Rest in Peace RaShawn is more than the story of an accidental shooting. It’s the vivid story of a young man’s life snuffed out too soon by police bullets – a narrative that, sadly, has become all too familiar in America.
Ronnie Sidney, II, MSW, works as a therapist for court-involved youth in Warsaw, Virginia. Rest in Peace RaShawn completes a quaternity of quality young adult literature by Sidney, including the first books in his series Nelson Beats The Odds, Tameka’s New Dress, and Nelson Beats the Odds: Compendium One. All four inspire confidence in children, especially children of color, and encourage a fondness for reading and a heightened level of social awareness; Sidney’s stories equip kids with a broader understanding of America’s current culture and climate.
Sidney partnered with children’s book illustrator Traci Van Wagoner for their fourth book together. Rest in Peace RaShawn is a bleak story aimed at teenage readers. “I really wanted Traci to illustrate the grief, the anger and the rage that people of color are feeling,” Sidney says. And, he adds, “I really think that this book can keep that conversation going.”
Rest in Peace RaShawn tells the story of a star football player, the golden child of his family, who dies in a police-involved shooting. His younger brother, Jeremy, finds an outlet for his anger in joining a local gang.
“I was inspired to write Rest in Peace RaShawn in the aftermath of Tamir Rice’s death,” says Sidney. He adds, “I love children, so to see one gunned down like that made me sick to my stomach.”
Sidney is well aware of the racial disparities that exist in the criminal justice system. In 2013, Sidney presented “Liberty and Justice for All? Examining the Untold Trayvon Martin Stories” at Virginia Commonwealth University. The presentation examined the lives of nearly a dozen unarmed African-American and Hispanic teenagers who were killed by vigilantes or police officers.
Rest in Peace RaShawn captures the emotional upheaval suffered by families and communities nationwide following the sudden, violent demise of black teens. Sidney presents the violence and suffering in a sensitive, easy-to-understand and age-appropriate format for kids. This book is a good way to broach the painful but necessary conversations families across the nation are having with their children.
Sidney’s latest book provides thoughtful discussion points on how to heal the legacy of distrust between African- American communities and the police. Over the summer Sidney met with a diverse group of young men at a Virginia academy and asked them to answer the following questions: What solutions do you think will bridge the divide between communities of color and the criminal justice system? What are your opinions on the recent officer-involved shootings? What is it like to be Black or Hispanic today? The answers to those questions are littered throughout Rest in Peace RaShawn and give a real voice to a fictional story.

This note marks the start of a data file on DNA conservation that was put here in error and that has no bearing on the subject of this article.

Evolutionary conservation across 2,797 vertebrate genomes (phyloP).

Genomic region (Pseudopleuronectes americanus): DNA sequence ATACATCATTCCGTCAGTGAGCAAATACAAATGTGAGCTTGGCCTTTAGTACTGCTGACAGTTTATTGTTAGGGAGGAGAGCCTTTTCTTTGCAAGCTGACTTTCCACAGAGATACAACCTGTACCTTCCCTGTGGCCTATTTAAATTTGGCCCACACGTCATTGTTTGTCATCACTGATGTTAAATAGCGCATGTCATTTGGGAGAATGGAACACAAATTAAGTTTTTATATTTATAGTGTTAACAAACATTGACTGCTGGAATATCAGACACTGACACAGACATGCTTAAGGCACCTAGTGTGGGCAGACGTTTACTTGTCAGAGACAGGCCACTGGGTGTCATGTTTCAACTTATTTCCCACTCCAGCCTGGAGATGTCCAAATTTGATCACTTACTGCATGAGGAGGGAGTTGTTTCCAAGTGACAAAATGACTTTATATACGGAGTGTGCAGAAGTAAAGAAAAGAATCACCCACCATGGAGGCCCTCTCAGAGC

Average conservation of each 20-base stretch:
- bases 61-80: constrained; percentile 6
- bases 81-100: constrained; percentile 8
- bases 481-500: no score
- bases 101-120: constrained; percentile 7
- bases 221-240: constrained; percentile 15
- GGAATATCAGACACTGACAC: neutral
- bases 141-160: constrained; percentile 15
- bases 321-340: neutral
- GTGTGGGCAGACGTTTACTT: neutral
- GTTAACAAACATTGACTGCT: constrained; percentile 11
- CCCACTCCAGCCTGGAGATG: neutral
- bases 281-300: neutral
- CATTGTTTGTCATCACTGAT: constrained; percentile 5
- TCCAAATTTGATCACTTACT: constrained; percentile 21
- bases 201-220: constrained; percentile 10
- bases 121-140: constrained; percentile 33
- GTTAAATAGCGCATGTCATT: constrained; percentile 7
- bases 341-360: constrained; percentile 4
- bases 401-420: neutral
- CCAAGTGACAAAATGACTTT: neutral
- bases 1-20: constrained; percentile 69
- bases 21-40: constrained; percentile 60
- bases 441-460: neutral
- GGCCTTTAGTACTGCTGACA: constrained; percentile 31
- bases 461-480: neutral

“It was really important for me to give young people a platform to process what they’ve been experiencing and seeing on the news,” says Sidney. Last year the Tappahannock native offered a workshop to a group of teenagers in Portsmouth, Virginia. The city was grieving the death of William L. Chapman II, an 18-year-old man, who was shot and killed in a Walmart parking lot by Officer Stephen D. Rankin. During the workshop, 16-year-old Lawrence Jones penned an essay that Sidney included in Rest in Peace Rashawn. Below is a snippet from Lawrence’s essay:
“It’s a cold world. Where are the love and peace? It seems like life is on repeat. Dude had a toy gun and they still shot him. It seems like what Dr. King fought for doesn’t even matter, they still want to see our blood splattered. It seems like if we talk, we get a bullet. It makes me think about what to do in life. Do I need to carry a gun?”
Junior editors Dion Allen, Jamal Ball, Christian Brown, Diojé Ellis, Tiojé Ellis, Ricardo Henson, Terrell Hundley, Tamaje Jones, and Isaiah Taylor helped Sidney tell a story that young people would relate to. Sidney partnered with Essex High School principal Patrick Doyle to assemble the group. “Being able to work with students who attend the same school I did as a teenager made it a very special experience,” says Sidney.
“My hope is for readers to have courageous conversations around trauma, gun violence and the racial disparities that exist in our criminal justice system,” says Sidney. He adds, “People of all races standing together and providing substantive interventions is the only way we can prevent the untimely deaths of Black and Hispanic teens”.
About the Author: Ronnie Sidney, II, MSW is an author (Nelson Beats The Odds, Tameka’s New Dress, Rest in Peace RaShawn, and Nelson Beats the Odds: Compendium One), publisher, therapist, app developer , philanthropist and literary activist. Sidney also created a free mobile app, the “Nelson Beats The Odds Comic Creator” that allows users to add their face to the illustrations, create photo collages with accessories like a cap and gown, and share their own stories. For inquiries email us at firstname.lastname@example.org or visit http://www.creative-medicine.com.